Geography of Eritrea

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UN map of Eritrea
Location of Eritrea
Climate zones of Eritrea
Satellite image of Eritrea
Topography of Eritrea

Eritrea is located in the Horn of Africa and is bordered on the northeast and east by the Red Sea, on the west and northwest by Sudan, on the south by Ethiopia, and on the southeast by Djibouti. The country has a high central plateau that varies from 1,800 to 3,000 meters (5,906–9,843 ft) above sea level. A coastal plain, western lowlands, and some 350 islands comprise the remainder of Eritrea's land mass. Eritrea has no rivers that flow year-round.


The climate of Eritrea is shaped by its diverse topography and its location within the tropics. The diversity in landscape and topography in the highlands and lowlands of Eritrea result in the diversity of climate across the country. The highlands have temperate climate throughout out the year. The climate of most lowland zones is arid and semiarid. The distribution of rainfall and vegetation types varies markedly throughout the country. Eritrean climate varies on the basis of seasonal and altitudinal differences. Based on variations in temperature Eritrea can be broadly divided into three major climate zones: a temperate zone, a subtropical climate zone and a tropical climate zone.[1]

Eritrea can be divided into three major climate zones : the central highlands, the coastal region, and the western lowlands. Each has a different climate pattern. According to Köppen climate classification, Eritrea have either a hot semi-arid climate (BSh) or a hot desert climate (BWh), although temperatures are much moderated at the highest elevations.[1]

In the central highlands, the hottest month is usually May to June with highs around 27 °C (80.6 °F) to 30 °C (86 °F). Winter is between December and February with lows at night that can be near freezing point. Asmara itself enjoys a pleasant climate all year round, although it can be quite cold at night in winter. There are two rainy seasons: the short rains in March and April and the main rains from late June to the beginning of September. Over there, the climate is usually sunny and dry as sunshine durations turn around 3,000 h and averages annual rainfall hover around 500 mm (19.68 in).[1]

On the coast along the Red Sea, the summertime is long, from June to September and extremely hot with averages high temperatures ranging from 40 °C (104 °F) to 46 °C (114.8 °F), and it's even hotter in Denkalia. The wintertime is nearly non-existent and averages high temperatures remain above 28 °C (82.4 °F) during the least hot month of the year and averages low temperatures exceed 20 °C (68 °F). The rainy season along the coast north of Denkalia falls during the winter months but rainy days still remain scarce ; rainfall is even more rare in Denkalia Region. The climate is always sunny and dry in this zone and cloudy days are rare.[1]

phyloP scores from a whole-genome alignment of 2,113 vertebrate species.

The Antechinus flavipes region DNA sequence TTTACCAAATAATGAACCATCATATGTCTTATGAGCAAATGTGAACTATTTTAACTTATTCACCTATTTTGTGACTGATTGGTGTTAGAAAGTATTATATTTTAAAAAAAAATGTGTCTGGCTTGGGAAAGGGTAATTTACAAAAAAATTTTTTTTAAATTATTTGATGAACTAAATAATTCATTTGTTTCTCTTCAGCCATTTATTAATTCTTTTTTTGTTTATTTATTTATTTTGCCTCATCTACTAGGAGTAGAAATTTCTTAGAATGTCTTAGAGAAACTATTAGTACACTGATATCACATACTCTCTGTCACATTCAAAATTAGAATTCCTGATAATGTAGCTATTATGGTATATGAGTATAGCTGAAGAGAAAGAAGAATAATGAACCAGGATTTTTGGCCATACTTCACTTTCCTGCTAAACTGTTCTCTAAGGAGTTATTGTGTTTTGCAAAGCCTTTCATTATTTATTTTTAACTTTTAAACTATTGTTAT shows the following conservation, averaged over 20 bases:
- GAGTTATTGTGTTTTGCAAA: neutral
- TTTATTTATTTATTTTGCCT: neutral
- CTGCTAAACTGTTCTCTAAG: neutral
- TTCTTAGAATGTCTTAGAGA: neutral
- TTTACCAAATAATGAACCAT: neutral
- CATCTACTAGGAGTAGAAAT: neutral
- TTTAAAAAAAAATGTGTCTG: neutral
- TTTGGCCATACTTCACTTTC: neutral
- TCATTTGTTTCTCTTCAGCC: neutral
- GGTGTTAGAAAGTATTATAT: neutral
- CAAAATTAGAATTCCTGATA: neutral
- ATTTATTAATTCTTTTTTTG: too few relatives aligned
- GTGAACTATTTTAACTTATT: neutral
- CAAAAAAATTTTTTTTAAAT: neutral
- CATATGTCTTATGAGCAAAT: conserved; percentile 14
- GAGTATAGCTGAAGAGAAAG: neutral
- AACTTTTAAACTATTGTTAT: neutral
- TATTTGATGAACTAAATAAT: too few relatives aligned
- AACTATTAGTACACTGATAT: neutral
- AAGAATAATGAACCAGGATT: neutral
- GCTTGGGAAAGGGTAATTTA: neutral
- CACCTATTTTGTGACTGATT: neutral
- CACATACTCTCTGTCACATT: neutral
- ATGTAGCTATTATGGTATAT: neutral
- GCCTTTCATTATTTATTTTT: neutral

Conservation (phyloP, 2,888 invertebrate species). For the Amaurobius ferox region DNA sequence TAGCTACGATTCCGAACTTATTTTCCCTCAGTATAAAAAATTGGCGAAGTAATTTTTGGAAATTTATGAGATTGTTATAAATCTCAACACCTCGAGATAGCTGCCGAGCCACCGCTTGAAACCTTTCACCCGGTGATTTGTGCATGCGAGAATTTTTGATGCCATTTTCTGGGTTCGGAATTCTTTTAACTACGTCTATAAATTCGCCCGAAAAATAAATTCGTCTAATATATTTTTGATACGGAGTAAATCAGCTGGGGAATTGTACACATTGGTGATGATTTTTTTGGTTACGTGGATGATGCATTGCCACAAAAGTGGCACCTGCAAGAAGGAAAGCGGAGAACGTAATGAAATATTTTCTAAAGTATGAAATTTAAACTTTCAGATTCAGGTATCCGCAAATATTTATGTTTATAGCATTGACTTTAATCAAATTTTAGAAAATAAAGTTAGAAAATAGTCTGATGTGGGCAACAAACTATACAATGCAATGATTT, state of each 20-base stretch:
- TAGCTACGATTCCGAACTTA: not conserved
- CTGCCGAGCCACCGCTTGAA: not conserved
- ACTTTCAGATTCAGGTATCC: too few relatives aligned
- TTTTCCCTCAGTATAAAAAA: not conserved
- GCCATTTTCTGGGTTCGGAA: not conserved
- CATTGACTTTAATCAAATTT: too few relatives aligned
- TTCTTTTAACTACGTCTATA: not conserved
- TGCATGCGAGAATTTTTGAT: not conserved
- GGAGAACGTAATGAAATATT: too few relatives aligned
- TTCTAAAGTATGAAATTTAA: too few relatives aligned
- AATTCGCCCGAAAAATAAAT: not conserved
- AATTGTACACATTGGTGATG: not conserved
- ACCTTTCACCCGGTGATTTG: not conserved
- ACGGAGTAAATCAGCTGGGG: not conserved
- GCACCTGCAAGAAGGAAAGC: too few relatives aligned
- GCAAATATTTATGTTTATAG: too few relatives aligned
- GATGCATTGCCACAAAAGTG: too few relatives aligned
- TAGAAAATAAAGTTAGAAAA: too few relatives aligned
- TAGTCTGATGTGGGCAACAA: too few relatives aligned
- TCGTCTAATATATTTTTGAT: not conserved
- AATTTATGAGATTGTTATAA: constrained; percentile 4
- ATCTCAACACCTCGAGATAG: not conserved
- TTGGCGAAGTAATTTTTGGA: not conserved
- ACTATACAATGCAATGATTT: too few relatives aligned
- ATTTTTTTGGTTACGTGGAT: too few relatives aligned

In the western lowlands, the high temperatures are comparable to those on the coast in the hottest months of April until June. December is the coolest month with averages low temperatures falling as low as 15 °C (59 °F). The rainy seasons are the same as for the highlands.[1]


Location: Eastern Africa, bordering the Red Sea, between Djibouti and Sudan, also bordering on Ethiopia.

Geographic coordinates: 15°00′N 39°00′E / 15.000°N 39.000°E / 15.000; 39.000)

Continent: Africa

total: 117,600 km²
land: 101,000 km²
water: 16,600 km²

Area - comparative: slightly larger than the US state of Pennsylvania

Land boundaries:
total: 1 840 km
border countries: Djibouti 125 km, Ethiopia 1,033 km, Sudan 682 km

Note that the border between Eritrea and Ethiopia is disputed.

Coastline: 2,234 km total; mainland on Red Sea 1,151 km, islands in Red Sea 1,083 km

Maritime claims: territorial sea: 12 nm

Terrain: dominated by extension of Ethiopian north-south trending highlands, descending on the east to a coastal desert plain, on the northwest to hilly terrain and on the southwest to flat-to-rolling plains

Ecoregions: Most of Eritrea's coast is part of the Ethiopian xeric grasslands and shrublands semi-desert ecoregion. The southern part of the Red Sea coast, along with the Red Sea coast of Djibouti, has been described as the Eritrean coastal desert, a harsh sand and gravel coastal strip covered in dune grasses and shrubs that is important as a channel for the mass migration of birds of prey.

Elevation extremes:
lowest point: near Lake Kulul within the Afar Depression −75 m
highest point: Soira 3 018 m

Natural resources: gold, potash, zinc, copper, salt, possibly petroleum and natural gas, fish

Land use:
arable land: 6.83%
permanent crops: 0.02%
other: 93.15% (2012 est.)

Irrigated land: 215.9 km² (2003)

Total renewable water resources: 6.3 km3

Freshwater withdrawal (domestic/industrial/agricultural):
total: 0.58 km3/yr (5%/0%/95%)
per capita: 121.3 m3/yr (2004)

Natural hazards: frequent droughts, rare earthquakes and volcanic activity, and locust storms

Environment - current issues: deforestation; desertification; soil erosion; overgrazing; loss of infrastructure from civil warfare;

Environment - international agreements:
party to: Biodiversity, Climate Change, Desertification, Endangered Species, Hazardous Wastes, Ozone Layer Protection

Geography - note: strategic geopolitical position along world's busiest shipping lanes; Eritrea retained the entire coastline of Ethiopia along the Red Sea upon de jure independence from Ethiopia on 24 May 1993.

Extreme points[edit]

This is a list of the extreme points of Eritrea, the points that are farther north, south, east or west than any other location.


  1. ^ a b c d e Mussie Tesfagiorgis G. (2010). Eritrea. ABC-CLIO. pp. 10–11. ISBN 978-1-59884-232-6.

 This article incorporates public domain material from the CIA World Factbook website